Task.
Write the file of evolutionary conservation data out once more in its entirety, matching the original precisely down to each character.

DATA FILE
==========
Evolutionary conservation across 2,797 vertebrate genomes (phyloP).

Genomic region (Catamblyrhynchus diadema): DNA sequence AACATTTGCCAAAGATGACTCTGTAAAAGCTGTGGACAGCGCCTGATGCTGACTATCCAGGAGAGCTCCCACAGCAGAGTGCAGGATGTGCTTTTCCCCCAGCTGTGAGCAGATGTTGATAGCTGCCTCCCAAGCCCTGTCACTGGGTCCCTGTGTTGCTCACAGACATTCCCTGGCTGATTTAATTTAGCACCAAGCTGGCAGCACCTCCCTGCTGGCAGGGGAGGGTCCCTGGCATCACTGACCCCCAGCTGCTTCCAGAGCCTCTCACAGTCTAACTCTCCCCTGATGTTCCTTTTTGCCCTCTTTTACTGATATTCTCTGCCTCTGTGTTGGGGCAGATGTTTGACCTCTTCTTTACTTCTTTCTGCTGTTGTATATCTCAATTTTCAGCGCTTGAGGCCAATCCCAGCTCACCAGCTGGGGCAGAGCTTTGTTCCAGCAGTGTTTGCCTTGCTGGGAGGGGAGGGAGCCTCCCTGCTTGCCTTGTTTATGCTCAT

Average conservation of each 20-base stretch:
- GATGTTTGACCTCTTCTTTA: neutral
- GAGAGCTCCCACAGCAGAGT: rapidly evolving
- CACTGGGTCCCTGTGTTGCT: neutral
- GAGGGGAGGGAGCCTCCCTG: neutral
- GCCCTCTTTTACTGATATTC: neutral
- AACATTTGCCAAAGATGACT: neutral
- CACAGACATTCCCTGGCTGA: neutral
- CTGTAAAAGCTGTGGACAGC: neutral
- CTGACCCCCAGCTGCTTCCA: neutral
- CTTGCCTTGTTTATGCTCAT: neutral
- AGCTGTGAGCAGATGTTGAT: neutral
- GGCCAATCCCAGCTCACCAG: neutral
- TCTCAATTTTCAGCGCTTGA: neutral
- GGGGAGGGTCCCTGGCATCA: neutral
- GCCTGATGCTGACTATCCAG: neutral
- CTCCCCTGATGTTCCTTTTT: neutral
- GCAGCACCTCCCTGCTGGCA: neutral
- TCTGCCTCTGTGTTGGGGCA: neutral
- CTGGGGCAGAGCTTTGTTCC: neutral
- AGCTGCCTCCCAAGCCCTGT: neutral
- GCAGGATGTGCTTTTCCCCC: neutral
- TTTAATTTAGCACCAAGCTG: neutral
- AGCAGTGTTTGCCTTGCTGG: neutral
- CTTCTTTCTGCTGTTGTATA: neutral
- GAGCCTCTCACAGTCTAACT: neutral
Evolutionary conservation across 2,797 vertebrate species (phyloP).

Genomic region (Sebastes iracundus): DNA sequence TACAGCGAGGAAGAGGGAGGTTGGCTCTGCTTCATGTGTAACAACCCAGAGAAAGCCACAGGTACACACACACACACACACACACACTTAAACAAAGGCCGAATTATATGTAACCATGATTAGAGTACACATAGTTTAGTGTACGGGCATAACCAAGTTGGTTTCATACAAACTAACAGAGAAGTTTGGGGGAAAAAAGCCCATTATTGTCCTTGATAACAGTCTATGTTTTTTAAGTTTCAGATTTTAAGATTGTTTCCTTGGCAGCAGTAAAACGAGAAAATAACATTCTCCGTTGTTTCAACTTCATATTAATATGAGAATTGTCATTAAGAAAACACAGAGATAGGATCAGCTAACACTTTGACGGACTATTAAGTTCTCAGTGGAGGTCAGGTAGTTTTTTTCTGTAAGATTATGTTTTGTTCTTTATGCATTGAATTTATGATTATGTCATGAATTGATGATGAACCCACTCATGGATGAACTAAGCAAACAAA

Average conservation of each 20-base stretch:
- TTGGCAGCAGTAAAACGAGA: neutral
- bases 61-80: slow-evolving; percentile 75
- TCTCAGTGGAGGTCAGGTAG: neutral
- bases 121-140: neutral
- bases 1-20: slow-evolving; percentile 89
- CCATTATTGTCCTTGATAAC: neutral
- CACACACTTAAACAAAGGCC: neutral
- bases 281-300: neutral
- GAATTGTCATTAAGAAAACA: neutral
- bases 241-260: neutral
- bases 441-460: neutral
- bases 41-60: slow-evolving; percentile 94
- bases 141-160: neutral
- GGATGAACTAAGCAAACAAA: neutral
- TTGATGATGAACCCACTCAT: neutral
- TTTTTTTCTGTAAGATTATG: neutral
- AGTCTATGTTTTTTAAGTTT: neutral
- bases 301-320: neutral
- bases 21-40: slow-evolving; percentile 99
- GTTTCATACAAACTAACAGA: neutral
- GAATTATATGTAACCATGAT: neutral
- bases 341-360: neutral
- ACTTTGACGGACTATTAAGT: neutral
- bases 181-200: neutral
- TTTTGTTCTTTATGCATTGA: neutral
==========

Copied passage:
Evolutionary conservation across 2,797 vertebrate genomes (phyloP).

Genomic region (Catamblyrhynchus diadema): DNA sequence AACATTTGCCAAAGATGACTCTGTAAAAGCTGTGGACAGCGCCTGATGCTGACTATCCAGGAGAGCTCCCACAGCAGAGTGCAGGATGTGCTTTTCCCCCAGCTGTGAGCAGATGTTGATAGCTGCCTCCCAAGCCCTGTCACTGGGTCCCTGTGTTGCTCACAGACATTCCCTGGCTGATTTAATTTAGCACCAAGCTGGCAGCACCTCCCTGCTGGCAGGGGAGGGTCCCTGGCATCACTGACCCCCAGCTGCTTCCAGAGCCTCTCACAGTCTAACTCTCCCCTGATGTTCCTTTTTGCCCTCTTTTACTGATATTCTCTGCCTCTGTGTTGGGGCAGATGTTTGACCTCTTCTTTACTTCTTTCTGCTGTTGTATATCTCAATTTTCAGCGCTTGAGGCCAATCCCAGCTCACCAGCTGGGGCAGAGCTTTGTTCCAGCAGTGTTTGCCTTGCTGGGAGGGGAGGGAGCCTCCCTGCTTGCCTTGTTTATGCTCAT

Average conservation of each 20-base stretch:
- GATGTTTGACCTCTTCTTTA: neutral
- GAGAGCTCCCACAGCAGAGT: rapidly evolving
- CACTGGGTCCCTGTGTTGCT: neutral
- GAGGGGAGGGAGCCTCCCTG: neutral
- GCCCTCTTTTACTGATATTC: neutral
- AACATTTGCCAAAGATGACT: neutral
- CACAGACATTCCCTGGCTGA: neutral
- CTGTAAAAGCTGTGGACAGC: neutral
- CTGACCCCCAGCTGCTTCCA: neutral
- CTTGCCTTGTTTATGCTCAT: neutral
- AGCTGTGAGCAGATGTTGAT: neutral
- GGCCAATCCCAGCTCACCAG: neutral
- TCTCAATTTTCAGCGCTTGA: neutral
- GGGGAGGGTCCCTGGCATCA: neutral
- GCCTGATGCTGACTATCCAG: neutral
- CTCCCCTGATGTTCCTTTTT: neutral
- GCAGCACCTCCCTGCTGGCA: neutral
- TCTGCCTCTGTGTTGGGGCA: neutral
- CTGGGGCAGAGCTTTGTTCC: neutral
- AGCTGCCTCCCAAGCCCTGT: neutral
- GCAGGATGTGCTTTTCCCCC: neutral
- TTTAATTTAGCACCAAGCTG: neutral
- AGCAGTGTTTGCCTTGCTGG: neutral
- CTTCTTTCTGCTGTTGTATA: neutral
- GAGCCTCTCACAGTCTAACT: neutral
Evolutionary conservation across 2,797 vertebrate species (phyloP).

Genomic region (Sebastes iracundus): DNA sequence TACAGCGAGGAAGAGGGAGGTTGGCTCTGCTTCATGTGTAACAACCCAGAGAAAGCCACAGGTACACACACACACACACACACACACTTAAACAAAGGCCGAATTATATGTAACCATGATTAGAGTACACATAGTTTAGTGTACGGGCATAACCAAGTTGGTTTCATACAAACTAACAGAGAAGTTTGGGGGAAAAAAGCCCATTATTGTCCTTGATAACAGTCTATGTTTTTTAAGTTTCAGATTTTAAGATTGTTTCCTTGGCAGCAGTAAAACGAGAAAATAACATTCTCCGTTGTTTCAACTTCATATTAATATGAGAATTGTCATTAAGAAAACACAGAGATAGGATCAGCTAACACTTTGACGGACTATTAAGTTCTCAGTGGAGGTCAGGTAGTTTTTTTCTGTAAGATTATGTTTTGTTCTTTATGCATTGAATTTATGATTATGTCATGAATTGATGATGAACCCACTCATGGATGAACTAAGCAAACAAA

Average conservation of each 20-base stretch:
- TTGGCAGCAGTAAAACGAGA: neutral
- bases 61-80: slow-evolving; percentile 75
- TCTCAGTGGAGGTCAGGTAG: neutral
- bases 121-140: neutral
- bases 1-20: slow-evolving; percentile 89
- CCATTATTGTCCTTGATAAC: neutral
- CACACACTTAAACAAAGGCC: neutral
- bases 281-300: neutral
- GAATTGTCATTAAGAAAACA: neutral
- bases 241-260: neutral
- bases 441-460: neutral
- bases 41-60: slow-evolving; percentile 94
- bases 141-160: neutral
- GGATGAACTAAGCAAACAAA: neutral
- TTGATGATGAACCCACTCAT: neutral
- TTTTTTTCTGTAAGATTATG: neutral
- AGTCTATGTTTTTTAAGTTT: neutral
- bases 301-320: neutral
- bases 21-40: slow-evolving; percentile 99
- GTTTCATACAAACTAACAGA: neutral
- GAATTATATGTAACCATGAT: neutral
- bases 341-360: neutral
- ACTTTGACGGACTATTAAGT: neutral
- bases 181-200: neutral
- TTTTGTTCTTTATGCATTGA: neutral